The original tennis loudmouth, John McEnroe was that rare kind of athlete whose bark was as big as his bite, leaving a legacy of seven Grand Slam victories and countless on court memories, from that epic tiebreak with Bjorn Borg at Wimbledon to that infamous catchphrase.
Now a pundit for the BBC at Wimbledon - as well as a coach to world number seven Milos Raonic - John took some time out of his schedule to talk to Esquire about the modern game, Andy Murray and the romance of The All England Club.
Hi John, which Grand Slam do you feel is the toughest to win?
I'd say Roland Garros and Wimbledon, they're both incredibly tough. I remember when I was younger taking more pride in Wimbledon than the French. That and the U.S Open, they were the ones I wanted to win. They're different though. The French is draining, it's grueling. It requires great physicality, especially today. But they suit different styles. Wimbledon still focuses more on serving, quick points and power. Plus it has that added burden of history, and tradition. That definitely adds to your nerves.
What, in your opinion, makes Wimbledon so special for both players and fans?
There's a certain beauty and majesty to Wimbledon. The elegance, the way the grass looks on TV. I remember watching it at home in New York, watching all the girls screaming from the stands and thinking 'this is where I want to be.' I'd never left America until I was 18. It's like the Masters in Golf, there's just something about it.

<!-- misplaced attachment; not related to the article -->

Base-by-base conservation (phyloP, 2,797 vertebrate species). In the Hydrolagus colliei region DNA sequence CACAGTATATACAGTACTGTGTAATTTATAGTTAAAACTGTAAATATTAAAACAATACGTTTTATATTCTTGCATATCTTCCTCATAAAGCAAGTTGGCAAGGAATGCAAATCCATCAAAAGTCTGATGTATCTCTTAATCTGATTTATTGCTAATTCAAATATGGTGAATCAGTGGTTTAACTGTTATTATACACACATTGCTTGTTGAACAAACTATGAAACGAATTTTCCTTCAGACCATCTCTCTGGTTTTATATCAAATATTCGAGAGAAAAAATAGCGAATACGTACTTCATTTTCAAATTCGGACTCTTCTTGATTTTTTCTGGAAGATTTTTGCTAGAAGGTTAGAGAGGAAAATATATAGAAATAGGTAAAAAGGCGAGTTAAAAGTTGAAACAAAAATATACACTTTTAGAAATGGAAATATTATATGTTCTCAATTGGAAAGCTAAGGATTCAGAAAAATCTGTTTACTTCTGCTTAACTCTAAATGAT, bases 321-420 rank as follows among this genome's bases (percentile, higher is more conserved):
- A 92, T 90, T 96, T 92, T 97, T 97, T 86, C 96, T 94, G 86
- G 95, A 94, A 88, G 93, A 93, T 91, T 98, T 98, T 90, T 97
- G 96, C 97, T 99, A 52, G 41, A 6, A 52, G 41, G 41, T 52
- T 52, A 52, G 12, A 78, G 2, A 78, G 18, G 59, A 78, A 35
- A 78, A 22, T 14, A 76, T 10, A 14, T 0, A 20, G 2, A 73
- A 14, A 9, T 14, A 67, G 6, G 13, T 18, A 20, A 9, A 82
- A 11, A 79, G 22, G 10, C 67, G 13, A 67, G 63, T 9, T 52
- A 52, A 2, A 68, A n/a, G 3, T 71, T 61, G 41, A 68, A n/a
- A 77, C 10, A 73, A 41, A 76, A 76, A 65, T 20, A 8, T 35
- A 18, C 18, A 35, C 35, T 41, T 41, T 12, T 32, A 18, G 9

Who is your surprise package for Wimbledon this year?
I'm not sure if you can call Nick Kyrgios (Australian world number 18), a surprise at this stage, but I think he's someone who has the tools and talent to make a deep run and maybe even win the whole thing. Then there's John Isner, the American. He has the serve and power to trouble anyone. And of course Milos, I think he has a skill set that you don't want to deal with. He's very dangerous, especially on grass.
What's your favourite Wimbledon memory?
Of course it's the tiebreak in 1980 with Borg, that's the one that everyone brings up. There 20,000 people in the stadium, but it feels like it was 100,000 with everyone who's said they've seen it. That's an iconic moment for me.
Andy Murray, what's happening? Do you think he can he make it to number one?
I think it's a case of Djokovic just being too good at the moment. Murray has peaked at a time where 3-5 of the world's greatest ever players have been around. He's done a great job, he's looking in fantastic shape this year and he leaves it all out on the table every time he plays. He doesn't seem like he's given up at all, I think he has a very good chance in this year's tournament. I hope he does it.
You were famous for your rants and temper, do you feel like there's space for that in the modern game?
Absolutely! I don't think enough players channel the energy of the crowd. If it's done properly, and you don't let anger overwhelm and distract you, it's like a shot of adrenaline in the arm and it gets the crowd pumped up. It's easy to lose discipline when you're angry on court, but I tried to always bring my focus back to the tennis, while still showing emotion. I'd like to see more players bring back a bit of theatre and battle to the game.
John McEnroe is part of the BBC's Wimbledon line up. Catch all the action across BBC TV, radio and online from 27 June.